FBI to check voter claims
By ASSOCIATED PRESS
Published November 8, 2006
Claims of Election Day dirty tricks led to FBI investigations in at least two states, with some voters claiming they received intimidating phone calls, misleading sample ballots and even an armed man outside a polling place.
In Virginia, the FBI was looking at allegations of an orchestrated series of phone calls in the hard-fought U.S. Senate race between Republican George Allen and Democrat Jim Webb. Some voters said they got calls telling them to stay home on Election Day, or face criminal charges.
In Indiana, the FBI was investigating allegations that a Democratic volunteer at a polling site in the college town of Bloomington was found with absentee ballots after counting had begun.
Other states reported similar problems.
In Arizona, three men, one of them armed, allegedly stopped Hispanic voters and questioned them outside a Tucson polling place, according to the Mexican American Legal Defense and Educational Fund.
More than 80 percent of the nation's voters were expected to cast electronic ballots Tuesday, which was the deadline for major reforms mandated by the federal Help America Vote Act, passed by Congress to prevent a rerun of the 2000 election debacle.
In some states, the effort to improve the integrity of the election system got off to a shaky start. Long lines formed, prompting appeals to judges to keep the polls open longer.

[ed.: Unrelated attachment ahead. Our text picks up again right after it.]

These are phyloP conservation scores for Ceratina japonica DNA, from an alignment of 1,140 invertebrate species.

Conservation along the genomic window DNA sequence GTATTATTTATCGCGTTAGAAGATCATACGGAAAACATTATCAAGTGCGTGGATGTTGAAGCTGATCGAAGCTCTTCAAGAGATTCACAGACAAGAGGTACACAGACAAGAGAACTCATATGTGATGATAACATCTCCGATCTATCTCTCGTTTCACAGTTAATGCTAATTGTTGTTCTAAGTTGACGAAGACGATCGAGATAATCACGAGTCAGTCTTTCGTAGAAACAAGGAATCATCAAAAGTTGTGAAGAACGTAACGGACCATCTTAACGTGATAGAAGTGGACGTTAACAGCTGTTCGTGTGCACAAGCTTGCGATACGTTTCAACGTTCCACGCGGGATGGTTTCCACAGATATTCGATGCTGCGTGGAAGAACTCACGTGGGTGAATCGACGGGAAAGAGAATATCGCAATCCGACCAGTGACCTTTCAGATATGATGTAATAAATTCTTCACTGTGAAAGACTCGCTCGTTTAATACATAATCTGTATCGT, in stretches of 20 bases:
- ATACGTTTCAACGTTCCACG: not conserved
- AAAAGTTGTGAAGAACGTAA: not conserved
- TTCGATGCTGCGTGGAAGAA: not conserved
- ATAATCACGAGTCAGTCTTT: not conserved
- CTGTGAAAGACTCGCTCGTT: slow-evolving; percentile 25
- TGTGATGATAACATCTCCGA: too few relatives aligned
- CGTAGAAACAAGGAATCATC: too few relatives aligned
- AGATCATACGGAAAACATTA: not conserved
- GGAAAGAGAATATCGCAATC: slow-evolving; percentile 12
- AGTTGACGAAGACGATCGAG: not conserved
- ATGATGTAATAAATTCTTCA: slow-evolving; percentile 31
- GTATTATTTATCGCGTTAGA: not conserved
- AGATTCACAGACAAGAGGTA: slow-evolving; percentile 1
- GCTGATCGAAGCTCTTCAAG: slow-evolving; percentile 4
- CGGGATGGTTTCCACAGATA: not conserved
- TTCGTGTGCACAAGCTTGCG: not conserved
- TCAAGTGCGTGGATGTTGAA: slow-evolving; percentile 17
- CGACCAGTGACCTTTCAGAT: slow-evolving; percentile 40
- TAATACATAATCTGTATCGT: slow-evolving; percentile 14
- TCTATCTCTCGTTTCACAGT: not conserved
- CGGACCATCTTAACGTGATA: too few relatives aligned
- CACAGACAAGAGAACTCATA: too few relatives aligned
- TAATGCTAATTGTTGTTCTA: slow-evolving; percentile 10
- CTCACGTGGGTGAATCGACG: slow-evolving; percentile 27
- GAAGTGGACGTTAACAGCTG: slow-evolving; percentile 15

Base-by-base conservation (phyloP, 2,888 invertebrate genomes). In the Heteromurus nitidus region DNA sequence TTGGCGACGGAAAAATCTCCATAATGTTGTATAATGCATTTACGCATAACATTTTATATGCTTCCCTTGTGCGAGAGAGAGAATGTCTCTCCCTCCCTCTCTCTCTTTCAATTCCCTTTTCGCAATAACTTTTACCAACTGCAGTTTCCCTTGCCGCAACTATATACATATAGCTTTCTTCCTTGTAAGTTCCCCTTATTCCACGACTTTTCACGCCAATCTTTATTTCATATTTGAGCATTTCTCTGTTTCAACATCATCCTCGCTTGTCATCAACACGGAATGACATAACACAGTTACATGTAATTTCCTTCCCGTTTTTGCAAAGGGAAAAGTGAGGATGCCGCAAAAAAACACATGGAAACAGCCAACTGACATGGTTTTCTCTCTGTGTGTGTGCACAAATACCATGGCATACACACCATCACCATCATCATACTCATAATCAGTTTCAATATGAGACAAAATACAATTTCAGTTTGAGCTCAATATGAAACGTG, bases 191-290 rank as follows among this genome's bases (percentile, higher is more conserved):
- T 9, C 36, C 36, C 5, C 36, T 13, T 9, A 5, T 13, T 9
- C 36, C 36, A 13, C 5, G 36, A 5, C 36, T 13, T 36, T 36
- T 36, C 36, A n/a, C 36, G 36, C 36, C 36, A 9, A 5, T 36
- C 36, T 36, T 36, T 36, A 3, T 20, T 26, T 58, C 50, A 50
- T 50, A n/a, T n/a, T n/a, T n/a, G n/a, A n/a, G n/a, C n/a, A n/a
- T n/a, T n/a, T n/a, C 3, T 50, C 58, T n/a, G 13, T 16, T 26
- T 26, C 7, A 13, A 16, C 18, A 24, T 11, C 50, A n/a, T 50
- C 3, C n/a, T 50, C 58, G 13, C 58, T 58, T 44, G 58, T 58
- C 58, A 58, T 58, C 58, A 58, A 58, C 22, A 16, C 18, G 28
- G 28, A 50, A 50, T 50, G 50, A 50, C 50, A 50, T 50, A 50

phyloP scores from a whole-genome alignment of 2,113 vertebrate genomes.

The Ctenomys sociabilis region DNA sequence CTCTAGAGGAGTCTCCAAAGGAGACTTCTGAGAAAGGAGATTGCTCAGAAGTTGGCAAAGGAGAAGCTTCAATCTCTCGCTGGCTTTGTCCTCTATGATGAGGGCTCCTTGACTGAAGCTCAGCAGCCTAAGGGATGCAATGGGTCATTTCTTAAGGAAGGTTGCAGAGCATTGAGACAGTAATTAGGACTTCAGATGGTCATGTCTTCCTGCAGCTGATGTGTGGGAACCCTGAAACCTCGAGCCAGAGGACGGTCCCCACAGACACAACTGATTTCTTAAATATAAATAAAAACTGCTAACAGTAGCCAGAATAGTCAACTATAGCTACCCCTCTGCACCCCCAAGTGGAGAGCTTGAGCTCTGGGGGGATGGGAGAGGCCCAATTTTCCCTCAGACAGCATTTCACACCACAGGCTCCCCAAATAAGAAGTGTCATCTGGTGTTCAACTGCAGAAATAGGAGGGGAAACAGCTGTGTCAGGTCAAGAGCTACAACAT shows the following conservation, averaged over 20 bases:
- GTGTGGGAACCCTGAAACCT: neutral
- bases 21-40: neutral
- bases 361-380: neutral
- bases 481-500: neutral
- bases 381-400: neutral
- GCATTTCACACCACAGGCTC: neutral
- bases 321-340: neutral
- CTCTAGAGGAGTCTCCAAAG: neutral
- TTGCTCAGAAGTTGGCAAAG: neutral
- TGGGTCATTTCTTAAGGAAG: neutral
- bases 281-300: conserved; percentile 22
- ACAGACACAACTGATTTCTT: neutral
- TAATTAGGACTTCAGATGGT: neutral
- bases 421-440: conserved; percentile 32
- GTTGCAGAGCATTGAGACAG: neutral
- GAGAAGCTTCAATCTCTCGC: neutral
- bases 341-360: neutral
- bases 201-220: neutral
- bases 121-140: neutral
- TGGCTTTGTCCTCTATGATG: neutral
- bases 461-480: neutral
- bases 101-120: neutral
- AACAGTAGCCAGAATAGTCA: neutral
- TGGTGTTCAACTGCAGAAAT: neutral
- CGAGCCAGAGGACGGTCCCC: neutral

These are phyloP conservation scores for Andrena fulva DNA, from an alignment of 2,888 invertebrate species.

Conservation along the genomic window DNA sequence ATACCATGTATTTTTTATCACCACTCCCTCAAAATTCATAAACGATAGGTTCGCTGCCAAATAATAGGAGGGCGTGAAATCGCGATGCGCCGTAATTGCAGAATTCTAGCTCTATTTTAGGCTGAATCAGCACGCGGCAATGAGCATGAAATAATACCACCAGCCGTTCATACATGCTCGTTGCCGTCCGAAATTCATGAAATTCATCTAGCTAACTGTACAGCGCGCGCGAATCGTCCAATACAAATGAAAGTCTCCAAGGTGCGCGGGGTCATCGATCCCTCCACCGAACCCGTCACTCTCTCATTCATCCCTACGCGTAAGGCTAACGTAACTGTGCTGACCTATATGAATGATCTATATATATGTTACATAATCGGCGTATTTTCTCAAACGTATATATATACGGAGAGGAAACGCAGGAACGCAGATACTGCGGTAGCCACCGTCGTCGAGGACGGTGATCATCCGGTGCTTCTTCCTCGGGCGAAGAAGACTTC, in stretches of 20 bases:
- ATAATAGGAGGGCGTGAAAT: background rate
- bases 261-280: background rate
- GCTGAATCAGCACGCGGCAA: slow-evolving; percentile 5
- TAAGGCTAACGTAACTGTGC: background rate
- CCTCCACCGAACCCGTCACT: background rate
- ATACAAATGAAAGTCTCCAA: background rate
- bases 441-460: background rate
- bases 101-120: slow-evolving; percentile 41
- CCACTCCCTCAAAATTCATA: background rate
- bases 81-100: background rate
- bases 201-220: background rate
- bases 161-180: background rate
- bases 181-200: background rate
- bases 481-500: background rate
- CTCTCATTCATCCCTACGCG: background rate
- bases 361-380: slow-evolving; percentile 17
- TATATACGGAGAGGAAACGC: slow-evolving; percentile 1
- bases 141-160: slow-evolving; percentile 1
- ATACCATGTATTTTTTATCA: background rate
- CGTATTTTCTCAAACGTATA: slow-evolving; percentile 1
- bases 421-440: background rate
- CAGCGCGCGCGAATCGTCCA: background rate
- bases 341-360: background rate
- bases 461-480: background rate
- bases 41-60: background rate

Kevin Caffrey, a 43-year-old school teacher from Denver and a registered Republican, was furious after he was forced to stand in line for more than an hour.
"Every individual who put me in line, I'm voting against them. I've been waiting in line like an animal. This is a nightmare," he said.
A long ballot and new machines caused the disruptions, according to Colorado secretary of state spokeswoman Lisa Doran.
Computer glitches and poll workers' unfamiliarity with the new equipment were also blamed for long lines in Tennessee, South Carolina and Illinois.
In South Carolina, Gov. Mark Sanford was turned away because he didn't have a voter registration card. He went back with the correct identification.
Long lines raised frustration levels, and not just in Colorado.
In Boston, police helped deliver ballots Tuesday night after precincts ran out during rush-hour voting. Heavy traffic had delayed election vehicles.
In Ohio, U.S. District Court Judge Dan A. Polster ordered polls to stay open until 9 p.m., 90 minutes after closing time, after the Ohio Democratic Party sued Cuyahoga County because of crowded precincts.
[Last modified November 8, 2006, 03:09:22]
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